Picture of Nathan Gaidai
Nathan Gaidai
Table of Contents

Make Your Mobile Pages Load Faster

Table of Contents

Nowadays everything seems to be put on x100 speed, compared to previous decades. Everyone and everything seems to be in a hurry and that rush is also affecting business strategies, plans, websites, etc.

Getting information instantly, financial transactions with a click of a button, and entertainment in our pockets 24/7 are a few examples of this. The internet is one of the factors to having data available to users instantly, which also changes the human mentality as well. And, just like businesses, this is affecting us as well.

The more people are in a hurry, the more likely it is that they will be impatient, especially if they have to wait. If the information that they are searching for is not available within seconds, they will find another way to get that information.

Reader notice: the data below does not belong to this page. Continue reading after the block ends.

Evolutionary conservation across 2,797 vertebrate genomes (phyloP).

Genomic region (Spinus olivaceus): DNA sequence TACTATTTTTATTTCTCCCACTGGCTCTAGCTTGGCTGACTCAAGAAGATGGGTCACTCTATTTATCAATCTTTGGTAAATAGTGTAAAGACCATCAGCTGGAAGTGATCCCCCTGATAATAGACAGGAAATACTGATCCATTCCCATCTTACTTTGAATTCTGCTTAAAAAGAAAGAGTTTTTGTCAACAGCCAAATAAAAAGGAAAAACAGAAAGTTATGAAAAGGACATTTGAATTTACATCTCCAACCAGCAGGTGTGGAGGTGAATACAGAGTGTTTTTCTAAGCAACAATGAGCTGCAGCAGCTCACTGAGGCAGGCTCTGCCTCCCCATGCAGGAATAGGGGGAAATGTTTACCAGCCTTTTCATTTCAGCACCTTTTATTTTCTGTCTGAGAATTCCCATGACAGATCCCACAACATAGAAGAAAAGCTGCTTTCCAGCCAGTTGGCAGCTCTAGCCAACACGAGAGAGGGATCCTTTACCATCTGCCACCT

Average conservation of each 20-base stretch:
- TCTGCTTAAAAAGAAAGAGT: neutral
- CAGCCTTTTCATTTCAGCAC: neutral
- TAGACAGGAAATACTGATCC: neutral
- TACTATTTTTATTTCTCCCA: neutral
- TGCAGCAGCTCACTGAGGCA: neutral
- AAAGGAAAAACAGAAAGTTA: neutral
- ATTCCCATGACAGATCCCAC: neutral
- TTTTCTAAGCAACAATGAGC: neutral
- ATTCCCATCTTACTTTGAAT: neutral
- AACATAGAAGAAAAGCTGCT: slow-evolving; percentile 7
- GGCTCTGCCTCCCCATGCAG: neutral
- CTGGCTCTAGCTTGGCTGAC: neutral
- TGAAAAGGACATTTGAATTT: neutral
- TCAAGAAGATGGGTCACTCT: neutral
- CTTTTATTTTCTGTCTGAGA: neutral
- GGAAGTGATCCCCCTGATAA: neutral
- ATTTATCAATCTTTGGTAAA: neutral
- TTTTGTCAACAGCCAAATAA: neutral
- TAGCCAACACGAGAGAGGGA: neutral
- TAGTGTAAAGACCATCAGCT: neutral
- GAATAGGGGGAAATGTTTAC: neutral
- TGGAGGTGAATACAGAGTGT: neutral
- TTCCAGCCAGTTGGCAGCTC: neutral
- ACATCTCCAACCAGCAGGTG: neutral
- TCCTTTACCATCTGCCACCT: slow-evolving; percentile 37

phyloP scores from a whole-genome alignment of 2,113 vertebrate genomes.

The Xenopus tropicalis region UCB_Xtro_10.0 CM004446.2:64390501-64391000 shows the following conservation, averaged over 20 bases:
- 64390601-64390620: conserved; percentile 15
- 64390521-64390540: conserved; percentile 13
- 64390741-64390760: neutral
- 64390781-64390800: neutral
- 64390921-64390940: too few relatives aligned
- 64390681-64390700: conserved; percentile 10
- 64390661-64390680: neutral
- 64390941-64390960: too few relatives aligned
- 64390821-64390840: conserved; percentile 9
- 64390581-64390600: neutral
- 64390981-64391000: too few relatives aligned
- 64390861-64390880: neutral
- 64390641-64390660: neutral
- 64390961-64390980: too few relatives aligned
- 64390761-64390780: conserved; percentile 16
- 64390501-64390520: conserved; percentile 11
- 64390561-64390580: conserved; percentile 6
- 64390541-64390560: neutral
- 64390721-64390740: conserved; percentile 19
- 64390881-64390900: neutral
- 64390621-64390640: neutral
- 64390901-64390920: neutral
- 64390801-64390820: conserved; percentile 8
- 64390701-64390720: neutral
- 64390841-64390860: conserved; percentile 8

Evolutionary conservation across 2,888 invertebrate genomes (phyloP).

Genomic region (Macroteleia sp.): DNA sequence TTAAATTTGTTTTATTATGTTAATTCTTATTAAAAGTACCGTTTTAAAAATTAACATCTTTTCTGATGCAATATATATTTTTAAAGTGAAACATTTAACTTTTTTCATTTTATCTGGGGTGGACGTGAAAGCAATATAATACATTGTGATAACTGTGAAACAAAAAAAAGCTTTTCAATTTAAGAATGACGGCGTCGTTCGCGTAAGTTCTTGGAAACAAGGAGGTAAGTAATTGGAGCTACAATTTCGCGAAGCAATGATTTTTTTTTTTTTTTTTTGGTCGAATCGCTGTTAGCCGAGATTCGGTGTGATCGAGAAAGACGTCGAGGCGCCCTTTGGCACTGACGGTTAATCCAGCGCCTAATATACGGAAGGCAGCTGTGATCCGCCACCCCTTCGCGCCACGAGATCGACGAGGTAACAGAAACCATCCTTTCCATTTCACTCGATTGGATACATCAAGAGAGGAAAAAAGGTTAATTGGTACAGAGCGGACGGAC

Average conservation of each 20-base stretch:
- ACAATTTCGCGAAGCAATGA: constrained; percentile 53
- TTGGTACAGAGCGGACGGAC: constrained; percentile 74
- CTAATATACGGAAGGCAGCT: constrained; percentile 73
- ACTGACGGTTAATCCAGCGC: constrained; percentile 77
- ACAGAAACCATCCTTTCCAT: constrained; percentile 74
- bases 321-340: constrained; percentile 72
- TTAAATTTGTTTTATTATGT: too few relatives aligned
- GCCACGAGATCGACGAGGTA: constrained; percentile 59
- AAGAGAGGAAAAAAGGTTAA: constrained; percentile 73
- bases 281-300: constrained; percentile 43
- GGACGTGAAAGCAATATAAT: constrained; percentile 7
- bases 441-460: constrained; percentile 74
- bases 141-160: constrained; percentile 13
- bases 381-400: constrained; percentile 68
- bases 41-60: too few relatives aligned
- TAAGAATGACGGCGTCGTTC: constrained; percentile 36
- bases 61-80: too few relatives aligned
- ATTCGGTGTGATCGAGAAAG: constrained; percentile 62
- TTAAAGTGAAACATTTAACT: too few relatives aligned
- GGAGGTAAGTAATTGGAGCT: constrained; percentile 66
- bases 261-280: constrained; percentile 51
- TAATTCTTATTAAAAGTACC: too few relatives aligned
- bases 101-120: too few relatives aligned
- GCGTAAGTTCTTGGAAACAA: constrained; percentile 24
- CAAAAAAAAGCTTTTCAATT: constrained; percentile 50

And that is a serious problem for modern businesses it’s drastically affecting their bottom line. Since pretty much everyone is on their phones all day long, making the mobile pages load as fast as possible should be a top priority for the business.

Users via mobile are typically more impatient and leave if the mobile pages take forever to load. Another reason is that mobile devices have slower processors and the connection isn’t as reliable compared to desktops. Loading time on mobile is slower in general compared to desktop, even if the website is fully mobile optimized.

As we have discussed in a previous SEO Jokers blog post, page speed is a major factor in mobile SEO and it also affects your ad rank. It also impacts user experience (UX) on mobile devices, further negatively affecting your rank, potential reach, ad quality, and revenue generated.